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Tons of people die by this spell, the premise of the books is that Harry is the one person to survive it, ever. This is explained by saying his mother loved him so much that he was shielded. I can't imagine no other wizard ever has been in the same situation. Voldemort killed many many people and the situation in the Potter house, a mother refusing to give up her son, must have been something he saw quite often.
What was so special about this situation that caused the spell to backfire, because if simply loving your son (a lot) is enough to shield him from death a lot more people should've survived. Even if wanting to sacrifice yourself for your son (like Lily) is required, that must've happened before...

I don't think the linked question's answers answer my question. I'm assuming the exact same situation as with Lily and Harry must've happened before with other people. There has to be something more that sets it apart, simply wilfully protecting someone until the end even though you can choose to step aside is not a unique situation, think about two lovers being threatened by Avada Kedavra.

Edit: I understand that it's the sacrifice that triggered the protection, not the dying. My point is that Lily responded like any mother would and that death-eaters are the types of people who like to give mothers the chance to give up on their son to stay alive.

marked as duplicate by vap78, calccrypto, Janus Bahs Jacquet, Valorum harry-potter Apr 21 '16 at 8:37

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  • I can't find any quote now or anything, but I think he was shielded because his mother sacrificed herself immediately before Voldemort cast Avada Kedavra. I would think that before he mostly killed adults that were in his way, not children. Maybe this has something to do with mothers loving their little children somewhat fiercely, and when they get older their mother kind of has to 'let go'. I'm not really saying that you can 'grade' love, but who knows maybe that is the reason. – dukerasputin Apr 21 '16 at 7:52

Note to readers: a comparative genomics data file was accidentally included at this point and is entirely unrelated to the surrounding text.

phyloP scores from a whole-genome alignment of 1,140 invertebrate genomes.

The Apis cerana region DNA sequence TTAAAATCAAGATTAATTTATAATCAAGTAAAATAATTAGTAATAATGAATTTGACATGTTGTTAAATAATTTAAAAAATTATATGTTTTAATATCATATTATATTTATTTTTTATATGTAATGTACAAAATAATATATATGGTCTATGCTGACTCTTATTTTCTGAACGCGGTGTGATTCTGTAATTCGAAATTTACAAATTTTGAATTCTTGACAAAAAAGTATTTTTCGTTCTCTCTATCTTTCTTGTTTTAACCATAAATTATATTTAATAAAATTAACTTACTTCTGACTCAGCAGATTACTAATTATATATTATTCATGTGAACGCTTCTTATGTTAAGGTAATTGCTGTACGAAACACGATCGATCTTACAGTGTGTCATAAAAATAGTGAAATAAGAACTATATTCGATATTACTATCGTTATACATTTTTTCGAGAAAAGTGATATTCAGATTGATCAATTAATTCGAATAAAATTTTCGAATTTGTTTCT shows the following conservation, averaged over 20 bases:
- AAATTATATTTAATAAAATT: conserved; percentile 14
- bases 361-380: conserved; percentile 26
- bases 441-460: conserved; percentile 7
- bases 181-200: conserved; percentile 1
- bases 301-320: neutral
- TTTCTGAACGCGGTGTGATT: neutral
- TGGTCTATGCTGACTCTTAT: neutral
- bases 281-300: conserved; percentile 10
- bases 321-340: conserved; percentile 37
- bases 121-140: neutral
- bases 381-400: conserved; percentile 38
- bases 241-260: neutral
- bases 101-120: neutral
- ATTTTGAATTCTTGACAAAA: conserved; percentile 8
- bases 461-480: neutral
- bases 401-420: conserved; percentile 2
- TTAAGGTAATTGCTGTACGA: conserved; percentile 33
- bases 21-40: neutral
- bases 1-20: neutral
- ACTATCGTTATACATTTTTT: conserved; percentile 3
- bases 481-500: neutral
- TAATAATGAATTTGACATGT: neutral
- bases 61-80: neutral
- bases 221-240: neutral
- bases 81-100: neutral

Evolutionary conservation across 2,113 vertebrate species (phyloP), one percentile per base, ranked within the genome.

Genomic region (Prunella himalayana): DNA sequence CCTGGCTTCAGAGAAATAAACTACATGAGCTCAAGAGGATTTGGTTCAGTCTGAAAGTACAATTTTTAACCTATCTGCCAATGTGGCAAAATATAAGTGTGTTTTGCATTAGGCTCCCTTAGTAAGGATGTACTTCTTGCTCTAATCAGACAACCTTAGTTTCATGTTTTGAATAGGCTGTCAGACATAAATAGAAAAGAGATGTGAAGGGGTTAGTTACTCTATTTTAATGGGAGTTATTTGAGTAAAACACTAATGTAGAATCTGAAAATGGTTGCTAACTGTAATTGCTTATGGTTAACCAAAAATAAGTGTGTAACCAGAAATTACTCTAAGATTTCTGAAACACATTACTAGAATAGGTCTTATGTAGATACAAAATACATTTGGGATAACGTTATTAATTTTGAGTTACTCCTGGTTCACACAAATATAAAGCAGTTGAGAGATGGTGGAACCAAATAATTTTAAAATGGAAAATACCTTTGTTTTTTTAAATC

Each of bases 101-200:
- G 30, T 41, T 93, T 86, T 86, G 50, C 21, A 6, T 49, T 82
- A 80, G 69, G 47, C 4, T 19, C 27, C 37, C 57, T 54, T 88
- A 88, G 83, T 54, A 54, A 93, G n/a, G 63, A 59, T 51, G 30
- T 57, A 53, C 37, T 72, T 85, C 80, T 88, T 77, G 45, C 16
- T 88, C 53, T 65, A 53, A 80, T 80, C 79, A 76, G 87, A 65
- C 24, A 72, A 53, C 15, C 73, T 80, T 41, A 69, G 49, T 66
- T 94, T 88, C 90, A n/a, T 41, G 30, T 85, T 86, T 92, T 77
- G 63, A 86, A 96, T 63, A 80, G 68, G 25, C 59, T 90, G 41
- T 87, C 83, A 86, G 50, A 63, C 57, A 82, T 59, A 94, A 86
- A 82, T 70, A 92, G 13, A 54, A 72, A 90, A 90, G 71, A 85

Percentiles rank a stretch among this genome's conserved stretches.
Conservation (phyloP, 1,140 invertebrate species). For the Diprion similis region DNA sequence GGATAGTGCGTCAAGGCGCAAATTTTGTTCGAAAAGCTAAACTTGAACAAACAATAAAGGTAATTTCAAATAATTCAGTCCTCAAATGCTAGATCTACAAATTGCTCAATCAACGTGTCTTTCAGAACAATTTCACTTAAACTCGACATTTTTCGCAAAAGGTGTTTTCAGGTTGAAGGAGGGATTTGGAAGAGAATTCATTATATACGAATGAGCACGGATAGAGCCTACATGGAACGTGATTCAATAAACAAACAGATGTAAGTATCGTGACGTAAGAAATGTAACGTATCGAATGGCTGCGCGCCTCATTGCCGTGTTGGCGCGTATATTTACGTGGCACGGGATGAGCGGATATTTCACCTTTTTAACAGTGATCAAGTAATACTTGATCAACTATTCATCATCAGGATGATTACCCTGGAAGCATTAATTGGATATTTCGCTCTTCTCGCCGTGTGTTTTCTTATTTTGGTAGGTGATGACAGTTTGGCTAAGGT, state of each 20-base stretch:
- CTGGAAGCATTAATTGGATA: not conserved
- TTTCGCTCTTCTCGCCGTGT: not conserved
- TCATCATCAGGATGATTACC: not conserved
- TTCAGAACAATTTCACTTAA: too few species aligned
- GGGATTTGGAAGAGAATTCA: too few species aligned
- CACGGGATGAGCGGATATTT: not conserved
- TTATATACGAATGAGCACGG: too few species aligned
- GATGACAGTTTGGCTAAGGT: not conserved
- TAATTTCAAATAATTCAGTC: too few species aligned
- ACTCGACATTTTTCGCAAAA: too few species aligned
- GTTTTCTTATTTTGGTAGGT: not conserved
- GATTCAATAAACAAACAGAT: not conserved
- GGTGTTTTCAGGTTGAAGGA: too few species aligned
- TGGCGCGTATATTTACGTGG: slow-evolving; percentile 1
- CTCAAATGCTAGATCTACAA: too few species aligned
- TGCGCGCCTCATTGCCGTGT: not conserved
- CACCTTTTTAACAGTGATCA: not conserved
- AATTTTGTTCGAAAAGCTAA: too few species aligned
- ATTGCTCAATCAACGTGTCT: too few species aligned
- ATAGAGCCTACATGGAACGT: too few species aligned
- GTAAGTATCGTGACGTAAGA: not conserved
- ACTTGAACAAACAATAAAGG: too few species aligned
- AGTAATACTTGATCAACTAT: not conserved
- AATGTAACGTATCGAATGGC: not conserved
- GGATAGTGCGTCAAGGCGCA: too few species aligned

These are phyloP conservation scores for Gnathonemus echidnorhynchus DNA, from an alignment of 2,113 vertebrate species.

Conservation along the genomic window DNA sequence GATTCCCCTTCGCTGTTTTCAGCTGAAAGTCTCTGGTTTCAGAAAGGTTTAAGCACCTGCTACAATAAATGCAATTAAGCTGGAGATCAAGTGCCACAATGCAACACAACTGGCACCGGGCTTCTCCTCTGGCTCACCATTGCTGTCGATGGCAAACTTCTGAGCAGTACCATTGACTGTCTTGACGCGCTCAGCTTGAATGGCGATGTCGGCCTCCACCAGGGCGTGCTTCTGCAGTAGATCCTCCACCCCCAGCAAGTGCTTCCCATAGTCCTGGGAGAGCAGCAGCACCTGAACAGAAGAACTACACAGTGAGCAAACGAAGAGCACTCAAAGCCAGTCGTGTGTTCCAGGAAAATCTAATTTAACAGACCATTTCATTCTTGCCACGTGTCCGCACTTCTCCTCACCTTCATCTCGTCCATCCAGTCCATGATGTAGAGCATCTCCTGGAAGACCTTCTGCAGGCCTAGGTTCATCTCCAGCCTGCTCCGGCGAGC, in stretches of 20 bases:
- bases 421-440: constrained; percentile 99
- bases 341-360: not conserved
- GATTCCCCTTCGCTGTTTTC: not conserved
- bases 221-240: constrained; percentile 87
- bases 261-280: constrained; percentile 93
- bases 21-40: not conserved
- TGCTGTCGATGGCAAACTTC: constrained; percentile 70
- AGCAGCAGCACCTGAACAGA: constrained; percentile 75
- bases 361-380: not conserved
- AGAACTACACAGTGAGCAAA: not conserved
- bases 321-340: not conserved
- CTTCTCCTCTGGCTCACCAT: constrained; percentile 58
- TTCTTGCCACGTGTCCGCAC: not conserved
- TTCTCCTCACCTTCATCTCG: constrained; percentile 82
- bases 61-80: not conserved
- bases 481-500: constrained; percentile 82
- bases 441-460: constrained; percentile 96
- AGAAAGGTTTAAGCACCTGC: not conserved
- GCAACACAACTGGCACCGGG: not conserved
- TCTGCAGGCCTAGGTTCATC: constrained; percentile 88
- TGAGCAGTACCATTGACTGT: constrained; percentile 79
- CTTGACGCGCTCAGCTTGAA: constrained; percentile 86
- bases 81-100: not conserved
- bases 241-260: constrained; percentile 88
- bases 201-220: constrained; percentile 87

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    If you’re assuming that the exact same situation must have occurred before, I’d say it’s up to you to prove that. As it is, canon basically specifically says that it hadn’t, and that’s that. I see no reason why it should, either. – Janus Bahs Jacquet Apr 21 '16 at 8:30
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    Also, I think you’re missing an element here: if you have two lovers being threatened by Avada Kedavra and one of them runs in to try and save the other, that wouldn’t trigger the protection. What matters is actually being given a choice—being offered the chance to leave—and choosing rather to die without a fight. If Lily had charged at Voldemort and tried to disarm him (unarmed), there would have been no protection: she would have died fighting, rather than sacrificing herself for him. – Janus Bahs Jacquet Apr 21 '16 at 8:31
  • @JanusBahsJacquet Where does canon state that the same situation never happened? It only states that nobody ever survived the curse. And just because canon doesn't state that some wizards have bad breath, should we just assume no wizards do? Seeing as the people who cast Avada Kedavra are pretty nasty individuals with a taste for torture and malice, I'd say the chance that one threatened two people, giving one the chance to let the other die is pretty significant. – Kevin Apr 21 '16 at 8:38
  • @Kevin Well, exactly: it states that nobody ever survived the curse, which they would have, if the exact same situation had ever occurred before. Ergo, the exact same situation never occurred before. I also don't think Lily reacted the way any mother would at all. Most mothers would, I think, be taken over by their maternal instinct and lunge at the attacker in a desperate attempt to get them away from their child, which Lily did not do. – Janus Bahs Jacquet Apr 21 '16 at 8:41
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The important part is not only to be loved by his mum. She died protecting him although she had the oppurtunity to live (by letting Voldemort kill Harry).

Dumbledore in "Harry Potter and the Sorcerer's Stone":

Your mother died to save you. If there is one thing Voldemort cannot understand, it is love. Love as powerful as your mother's for you leaves it's own mark. To have been loved so deeply, even though the person who loved us is gone, will give us some protection forever.

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    Yes, but that's not so special. In fact, most mothers would do the same, the exact same situation must've happened before. – Kevin Apr 21 '16 at 7:58
  • Apparently it hadn’t—not that anyone knew of, at least. Willingly giving up your own life to save your children from Avada Kedavra isn’t really something you’d expect to happen too often. Even in the Muggle world, though most mothers would probably sacrifice their own lives for their children’s, it’s exceedingly rare that any of them have to. And dark wizards probably didn’t generally try to kill others with their mothers standing by and giving them the chance to sacrifice themselves. – Janus Bahs Jacquet Apr 21 '16 at 8:25
  • Specifically: a mother's willing sacrifice can protect against Avada Kedavra. – user32390 Apr 21 '16 at 8:38
  • It's not enough to be willing to sacrifice yourself, you actually have to do it. Presumably if Lily had simply been elsewhere this would not have happened. – DJClayworth Apr 21 '16 at 15:50

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